What is a people search?
There are times when it's necessary to look for information on another person: an address, a telephone number, or the person's place of work. Finding information about other people has never been easier, or more difficult, than in the age of the Internet.
Perhaps you'd like to reconnect with a college roommate, to reach a distant cousin with some family news, or to find a doctor who diagnosed you many years ago. It can be challenging to find a person's whereabouts or any information about him. Likewise you may want some reassurance that the person coaching your children is who he says he is, or that a new acquaintance actually has the job that he claims to have. People searches can provide most of that information.
History of people search
In years past there were telephone books that provided names, addresses, and telephone numbers. Town or county clerks in some states kept resident books that listed political party affiliations, occupations, and names of family members. Getting the information you sought was simply a matter of visiting or calling those public offices. Dialing 4-1-1 on the phone also raised an operator who would do a simple search for you, producing some useful information about names, addresses, and contact information.
Since the demise of hard-wired telephones in every home and the associated decline of telephone books, finding people has become more challenging. Everyone is more vigilant about providing personal information and acutely aware of the potential for litigation. Because cell phones are generally carried everywhere, people protect their phone numbers to avoid unwanted telemarketing calls that proliferated with the use of automated software that can dial hundreds of numbers an hour, called robocallers. The trend has been to use a cell phone for personal calls and email for business or quasi-social connections. The trend intensified when smartphones became a repository for all communications.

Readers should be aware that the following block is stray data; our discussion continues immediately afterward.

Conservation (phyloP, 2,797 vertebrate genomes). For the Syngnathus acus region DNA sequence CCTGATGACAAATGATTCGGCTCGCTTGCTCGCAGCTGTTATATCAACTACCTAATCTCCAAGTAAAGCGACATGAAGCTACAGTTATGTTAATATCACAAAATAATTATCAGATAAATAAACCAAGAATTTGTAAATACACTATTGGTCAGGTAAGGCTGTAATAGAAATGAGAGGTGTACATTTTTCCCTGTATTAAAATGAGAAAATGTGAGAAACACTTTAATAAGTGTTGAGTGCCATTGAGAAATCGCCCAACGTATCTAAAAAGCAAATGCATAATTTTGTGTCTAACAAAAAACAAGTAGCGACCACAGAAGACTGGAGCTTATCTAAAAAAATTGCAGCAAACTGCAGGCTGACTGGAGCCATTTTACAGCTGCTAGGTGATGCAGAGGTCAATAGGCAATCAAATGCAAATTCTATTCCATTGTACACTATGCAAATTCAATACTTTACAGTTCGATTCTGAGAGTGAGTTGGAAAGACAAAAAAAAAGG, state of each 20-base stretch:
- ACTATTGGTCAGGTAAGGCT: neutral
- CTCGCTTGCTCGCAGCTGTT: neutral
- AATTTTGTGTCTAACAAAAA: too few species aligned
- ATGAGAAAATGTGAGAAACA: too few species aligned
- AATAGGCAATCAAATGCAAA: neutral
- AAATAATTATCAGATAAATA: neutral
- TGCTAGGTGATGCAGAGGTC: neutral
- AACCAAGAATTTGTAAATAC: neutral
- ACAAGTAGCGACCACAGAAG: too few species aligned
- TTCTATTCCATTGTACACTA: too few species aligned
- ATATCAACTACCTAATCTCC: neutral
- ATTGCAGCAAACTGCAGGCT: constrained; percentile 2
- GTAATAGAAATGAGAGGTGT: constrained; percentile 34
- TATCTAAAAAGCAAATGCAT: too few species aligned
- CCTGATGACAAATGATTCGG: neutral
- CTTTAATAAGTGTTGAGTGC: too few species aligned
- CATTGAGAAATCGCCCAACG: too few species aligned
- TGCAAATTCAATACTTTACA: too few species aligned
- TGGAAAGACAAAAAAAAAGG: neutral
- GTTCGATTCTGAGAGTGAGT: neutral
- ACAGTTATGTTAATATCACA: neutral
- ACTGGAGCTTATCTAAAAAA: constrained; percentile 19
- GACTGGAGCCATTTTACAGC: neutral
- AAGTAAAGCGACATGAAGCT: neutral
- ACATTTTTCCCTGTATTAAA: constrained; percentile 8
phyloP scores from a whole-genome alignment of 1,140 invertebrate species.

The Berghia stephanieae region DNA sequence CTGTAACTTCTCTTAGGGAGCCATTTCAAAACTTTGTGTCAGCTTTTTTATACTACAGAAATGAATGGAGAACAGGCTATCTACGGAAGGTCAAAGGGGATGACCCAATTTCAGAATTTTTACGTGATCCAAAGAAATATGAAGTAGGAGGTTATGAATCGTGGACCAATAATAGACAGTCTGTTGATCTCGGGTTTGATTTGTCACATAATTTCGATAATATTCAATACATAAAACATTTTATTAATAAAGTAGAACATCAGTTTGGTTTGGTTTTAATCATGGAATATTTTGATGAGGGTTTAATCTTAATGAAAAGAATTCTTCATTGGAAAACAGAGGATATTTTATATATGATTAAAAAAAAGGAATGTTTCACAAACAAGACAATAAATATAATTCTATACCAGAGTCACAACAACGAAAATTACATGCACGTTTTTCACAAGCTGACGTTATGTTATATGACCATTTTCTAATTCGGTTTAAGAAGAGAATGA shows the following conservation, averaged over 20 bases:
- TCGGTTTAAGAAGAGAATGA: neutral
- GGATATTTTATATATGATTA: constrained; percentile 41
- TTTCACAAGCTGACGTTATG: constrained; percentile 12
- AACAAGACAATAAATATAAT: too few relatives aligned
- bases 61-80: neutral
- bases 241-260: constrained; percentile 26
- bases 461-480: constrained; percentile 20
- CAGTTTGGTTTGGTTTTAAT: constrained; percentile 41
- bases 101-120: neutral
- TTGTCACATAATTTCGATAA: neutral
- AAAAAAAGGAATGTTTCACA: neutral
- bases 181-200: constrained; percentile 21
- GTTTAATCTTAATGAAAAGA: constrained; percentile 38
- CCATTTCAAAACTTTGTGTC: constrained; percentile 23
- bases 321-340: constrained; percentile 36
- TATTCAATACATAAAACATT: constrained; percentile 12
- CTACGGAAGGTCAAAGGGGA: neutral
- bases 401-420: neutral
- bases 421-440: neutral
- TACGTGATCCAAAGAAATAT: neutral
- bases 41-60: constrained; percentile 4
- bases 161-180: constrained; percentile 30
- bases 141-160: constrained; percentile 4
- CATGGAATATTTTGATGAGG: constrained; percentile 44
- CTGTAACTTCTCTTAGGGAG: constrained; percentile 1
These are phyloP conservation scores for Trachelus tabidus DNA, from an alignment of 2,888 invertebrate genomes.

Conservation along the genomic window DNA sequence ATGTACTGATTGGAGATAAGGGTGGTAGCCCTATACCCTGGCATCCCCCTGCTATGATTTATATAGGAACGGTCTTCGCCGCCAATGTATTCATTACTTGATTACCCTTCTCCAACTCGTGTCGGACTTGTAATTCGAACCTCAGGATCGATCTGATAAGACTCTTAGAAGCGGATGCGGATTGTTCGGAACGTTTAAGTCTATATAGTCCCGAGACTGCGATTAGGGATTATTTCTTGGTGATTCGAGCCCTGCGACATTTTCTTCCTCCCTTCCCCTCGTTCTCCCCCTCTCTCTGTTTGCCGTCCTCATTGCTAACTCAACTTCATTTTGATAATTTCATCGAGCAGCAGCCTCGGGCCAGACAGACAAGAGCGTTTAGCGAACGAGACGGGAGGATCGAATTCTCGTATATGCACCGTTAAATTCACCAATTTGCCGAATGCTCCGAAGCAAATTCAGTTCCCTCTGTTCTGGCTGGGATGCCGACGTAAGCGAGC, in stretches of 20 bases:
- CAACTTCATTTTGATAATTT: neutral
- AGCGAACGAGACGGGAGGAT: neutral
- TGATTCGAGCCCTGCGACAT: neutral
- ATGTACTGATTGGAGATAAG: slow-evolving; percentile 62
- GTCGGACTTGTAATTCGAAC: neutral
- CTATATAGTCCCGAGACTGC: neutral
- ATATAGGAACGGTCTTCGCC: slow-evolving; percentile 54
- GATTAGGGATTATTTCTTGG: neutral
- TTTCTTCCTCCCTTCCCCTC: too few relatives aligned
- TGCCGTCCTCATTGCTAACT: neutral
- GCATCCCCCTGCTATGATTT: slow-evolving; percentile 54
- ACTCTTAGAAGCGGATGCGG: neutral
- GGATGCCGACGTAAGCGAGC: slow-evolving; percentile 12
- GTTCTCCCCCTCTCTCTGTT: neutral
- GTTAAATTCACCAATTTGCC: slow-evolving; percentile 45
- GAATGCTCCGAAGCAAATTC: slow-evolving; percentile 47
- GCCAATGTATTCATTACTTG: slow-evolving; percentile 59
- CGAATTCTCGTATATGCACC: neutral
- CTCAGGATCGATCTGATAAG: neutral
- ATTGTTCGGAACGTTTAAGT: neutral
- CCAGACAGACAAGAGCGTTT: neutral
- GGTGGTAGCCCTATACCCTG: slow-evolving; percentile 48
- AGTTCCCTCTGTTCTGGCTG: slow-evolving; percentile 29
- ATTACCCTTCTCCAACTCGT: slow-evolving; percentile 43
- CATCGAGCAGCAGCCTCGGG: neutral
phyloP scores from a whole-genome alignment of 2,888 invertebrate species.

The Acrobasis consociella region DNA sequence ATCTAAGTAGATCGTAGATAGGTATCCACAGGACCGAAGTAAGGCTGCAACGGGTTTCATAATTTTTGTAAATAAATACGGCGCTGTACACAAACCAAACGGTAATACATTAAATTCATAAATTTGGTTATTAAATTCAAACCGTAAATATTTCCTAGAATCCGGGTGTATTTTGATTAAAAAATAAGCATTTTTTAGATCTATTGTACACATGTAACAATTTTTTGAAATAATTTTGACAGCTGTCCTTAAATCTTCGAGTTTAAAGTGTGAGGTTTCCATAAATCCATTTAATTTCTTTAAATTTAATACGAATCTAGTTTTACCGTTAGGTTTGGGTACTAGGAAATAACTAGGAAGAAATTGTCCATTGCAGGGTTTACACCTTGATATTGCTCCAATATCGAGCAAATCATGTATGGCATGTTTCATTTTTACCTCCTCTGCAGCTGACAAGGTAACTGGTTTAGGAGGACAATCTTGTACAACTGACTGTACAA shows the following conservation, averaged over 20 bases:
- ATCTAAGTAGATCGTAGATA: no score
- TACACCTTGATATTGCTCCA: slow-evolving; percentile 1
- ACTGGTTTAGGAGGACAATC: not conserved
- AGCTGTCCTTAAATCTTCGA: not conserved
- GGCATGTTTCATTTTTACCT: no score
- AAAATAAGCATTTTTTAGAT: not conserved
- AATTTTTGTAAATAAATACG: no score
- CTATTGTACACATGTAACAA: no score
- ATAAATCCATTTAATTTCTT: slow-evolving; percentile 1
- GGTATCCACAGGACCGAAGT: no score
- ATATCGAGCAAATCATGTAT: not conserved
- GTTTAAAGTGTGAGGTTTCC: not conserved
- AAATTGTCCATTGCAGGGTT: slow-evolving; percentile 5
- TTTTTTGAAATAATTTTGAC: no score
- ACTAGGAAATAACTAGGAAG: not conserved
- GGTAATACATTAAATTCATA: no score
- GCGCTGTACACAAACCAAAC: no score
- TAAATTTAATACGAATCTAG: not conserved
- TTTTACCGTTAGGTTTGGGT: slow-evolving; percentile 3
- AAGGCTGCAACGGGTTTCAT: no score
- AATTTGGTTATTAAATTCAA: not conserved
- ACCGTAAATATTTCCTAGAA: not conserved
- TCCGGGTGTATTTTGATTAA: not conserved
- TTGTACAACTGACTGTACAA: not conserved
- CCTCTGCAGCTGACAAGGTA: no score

What's available on people searches?
People searches come in a variety of forms: simple information such as name, address, and telephone number, if any, or more in-depth information. Simple searches harken back to the telephone book and may be compiled by census data combined with historical information from phone number registries. At times a people search provides a little more information, such as age, that helps determine if you've found the right person.
Types of people searches
Reverse phone number lookups are popular people searches. If you've missed a call and don't recognize the number, you may search that number alone to find out who called. Oftentimes the information provided is scant and incomplete when using a general search engine. Specialized search engines that filter out unhelpful websites will hone the information down to a general location where the number is registered (if a cell phone), the person's name, and some potentially useful information on age and street address. If the call is from a landline the people search results will likely be more refined and contain more identifying information.
Similar to phone number lookups, some search engines allow email searches which provide information on the sender's identity, location, and potentially his place of employment as well as where the email was sent from (IP address). The proliferation of spam and virus emails, fake email accounts, and other sophisticated means of scamming, attempted identity theft, or computer vandalism (hijacking via ransomware) pose challenges for those searching by reverse email.
Many options are available for those looking for more in-depth information than the simple name, address, and age information that's common in people searches. If you seek evaluative information such as length of time at a particular employer, civil and criminal cases involving the individual, names and addresses of relatives, schools attended, and other terms that fill out a profile, it's all obtainable through specialized people search engines that are available with a subscription.